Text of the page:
Today we’re taking an in-depth look at pinot gris, because 17 May is international wine day for pinot grigio – which is the same grape by another name (French v Italian). This is the perfect day to open a bottle of pinot gris!

The 2022 Small Victories Pinot Gris is vibrant and textural with a zesty, dry finish. 

Australian Pinot Gris


This is a great question, especially when there is pinot grigio and pinot gris!

First, let’s start with pinot gris pronunciation: pinot gris = pee-noh-gree.

Pinot gris and pinot grigio are infact the same grape variety, with greyish/pinkish skin. Gris means grey in French and grigio is grey in Italian!

The difference then comes in winemaking techniques. Pinot grigio is often picked earlier in Italy, making a more acidic, zesty wine. Pinot gris is typically picked later in France, so it is riper, richer in flavour and mouthfeel. This difference in style carries through to winemaking in Australia and how a wine might be named pinot gris v pinot grigio.

“I have always been intrigued with pinot gris as it encompasses a broad range of styles. From those made in the crisp acid driven pinot grigio expressions to the more oily, textural styles of pinot gris. The fun challenge in making a pinot gris is finding that balance between sufficient ripe flavours, acid and palate texture to finish.” 

Jules, our winemaker
Jules Ashmead Small Victories Pinot Gris


Through the history books we understand that pinot gris was first brought to Australia in 1832 through James Busby’s imported collection of grapevines. However it wasn’t ’til the 1990s that Australian winemakers really took to pinot gris.

The cooler climate wine regions in Victoria, Tasmania and South Australia became pioneers for the new frontier of pinot gris in Australia. Plantings grew quite quickly in area across these regions.

This is a great explanation of pinot gris winemaking in Australia, from Halliday Wine Companion:

If you’re making gris in Australia, the vinification often involves barrel fermentation, whereas grigio is typically a cold-ferment in stainless steel. This means that gris leans towards the more full-bodied end of the spectrum, resplendent in spiced pear and honey, and can boast a higher sugar content than the more mineral, zesty, acid-driven grigio.


It needs to be chilled, but not icy cold! As pinot gris is a more textural wine, if it is too cold you’ll lose some of the joy of the wine.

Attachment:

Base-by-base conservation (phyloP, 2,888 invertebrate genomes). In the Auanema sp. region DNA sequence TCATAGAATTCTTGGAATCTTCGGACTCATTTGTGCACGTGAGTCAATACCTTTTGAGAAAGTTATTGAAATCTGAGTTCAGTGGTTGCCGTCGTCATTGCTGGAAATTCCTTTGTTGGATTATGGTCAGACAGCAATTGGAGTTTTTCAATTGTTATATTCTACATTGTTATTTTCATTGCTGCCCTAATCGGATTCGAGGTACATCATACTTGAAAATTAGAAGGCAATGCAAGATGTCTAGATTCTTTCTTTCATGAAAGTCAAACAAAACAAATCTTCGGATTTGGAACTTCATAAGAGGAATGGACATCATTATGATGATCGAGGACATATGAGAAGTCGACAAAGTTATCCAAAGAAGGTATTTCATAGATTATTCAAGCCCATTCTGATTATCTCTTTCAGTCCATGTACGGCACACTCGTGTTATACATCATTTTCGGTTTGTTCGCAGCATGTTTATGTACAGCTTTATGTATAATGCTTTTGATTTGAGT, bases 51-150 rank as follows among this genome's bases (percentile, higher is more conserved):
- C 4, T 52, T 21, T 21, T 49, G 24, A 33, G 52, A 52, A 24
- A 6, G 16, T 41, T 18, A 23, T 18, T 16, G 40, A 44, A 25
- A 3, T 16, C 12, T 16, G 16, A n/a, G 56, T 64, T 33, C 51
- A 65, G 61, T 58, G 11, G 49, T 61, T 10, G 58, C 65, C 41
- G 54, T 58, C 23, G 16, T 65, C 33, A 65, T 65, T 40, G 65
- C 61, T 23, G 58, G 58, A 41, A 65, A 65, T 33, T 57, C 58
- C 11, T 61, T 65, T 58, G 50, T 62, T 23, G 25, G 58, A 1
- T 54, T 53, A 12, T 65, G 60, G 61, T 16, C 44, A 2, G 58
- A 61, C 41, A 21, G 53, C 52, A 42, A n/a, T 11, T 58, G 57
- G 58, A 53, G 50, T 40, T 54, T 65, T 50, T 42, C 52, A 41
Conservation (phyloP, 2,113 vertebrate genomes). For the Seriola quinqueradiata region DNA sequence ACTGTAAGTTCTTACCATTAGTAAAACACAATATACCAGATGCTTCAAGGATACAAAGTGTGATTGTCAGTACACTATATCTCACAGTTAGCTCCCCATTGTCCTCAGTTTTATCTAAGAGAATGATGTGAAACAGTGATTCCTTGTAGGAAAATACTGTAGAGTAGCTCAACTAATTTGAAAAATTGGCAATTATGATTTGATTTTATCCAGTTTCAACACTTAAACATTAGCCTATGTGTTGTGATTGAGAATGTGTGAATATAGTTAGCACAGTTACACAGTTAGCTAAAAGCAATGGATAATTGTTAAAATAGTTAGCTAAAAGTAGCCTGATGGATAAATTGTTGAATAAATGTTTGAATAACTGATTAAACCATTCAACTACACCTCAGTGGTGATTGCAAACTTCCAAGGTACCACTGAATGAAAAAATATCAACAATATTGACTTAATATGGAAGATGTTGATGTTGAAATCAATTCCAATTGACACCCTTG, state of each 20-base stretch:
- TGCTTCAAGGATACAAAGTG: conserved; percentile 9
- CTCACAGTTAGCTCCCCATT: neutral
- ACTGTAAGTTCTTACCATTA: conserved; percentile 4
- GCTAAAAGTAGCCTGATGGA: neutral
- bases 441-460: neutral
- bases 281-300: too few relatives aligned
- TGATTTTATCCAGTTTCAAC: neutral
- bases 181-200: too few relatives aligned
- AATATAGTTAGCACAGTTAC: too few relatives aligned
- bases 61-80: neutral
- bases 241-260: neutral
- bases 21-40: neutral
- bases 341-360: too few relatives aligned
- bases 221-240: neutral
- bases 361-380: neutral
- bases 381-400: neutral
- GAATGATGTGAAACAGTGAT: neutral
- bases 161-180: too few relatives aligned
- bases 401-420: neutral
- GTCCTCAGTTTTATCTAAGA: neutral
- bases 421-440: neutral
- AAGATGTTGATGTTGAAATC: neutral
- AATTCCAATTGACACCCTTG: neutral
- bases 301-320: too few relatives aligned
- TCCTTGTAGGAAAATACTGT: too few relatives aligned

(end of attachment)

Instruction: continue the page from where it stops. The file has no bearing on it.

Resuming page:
Make sure your pinot gris has been the in the fridge or esky, so it’s around 10˚C when you’re ready to drink. Straight out your kitchen fridge will be too cold, so pour your glass then let it warm up for a bit. You’ll find it interesting to see how the wine changes as it warms up!

For more information on wine serving temperatures, check out our blog post.

all about pinot gris


Pinot gris is a great ‘food wine’. Classic pairings are suggested as fish and shellfish dishes:

Butterflied garlic prawns on the bbq and a chilled bottle of this would go down quite the treat!

Melissa Moore,

Jules loves a glass of pinot gris with a vibrant summer salad full of herbs, a little chilli and a hearty fish like salmon.

Matt Dunne, sommelier and wine list creator for ARIA Sydney and Opera Bar (among others), suggests that our pinot gris is calling out for battered fish and chips on the beach. Yes, please!

Sushi is another great match; the clean flavours work beautifully with the mouthfeel of pinot gris.

Recently at local restaurant Vintners, we enjoyed the Pinot Gris with blue swimmer crab pasta with fermented chilli and ginger butter.

But remember, you don’t have to stick to the traditional ‘rules’ of food and wine matching!

If you love a good cheese and wine match, look for a big wedge of Manchego. Or from our cheese plate experience with Barossa Cheese, vache curd is another great pairing.

On chilly nights, like we’ve had in the Barossa recently, a bowl of potato and leek soup is a great match for pinot gris. Here’s an easy mid-week recipe to try.

Staying on the potato theme, a hot bowl of wedges – crunchy on the outside, fluffy on the inside – is also a pinot gris food pairing you must try! We’re all about the simple joys, here.

pinot gris food match with potato wedges


If you’ve got any further questions, feel free to drop us a line at – we love to chat wine!

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‘til next time,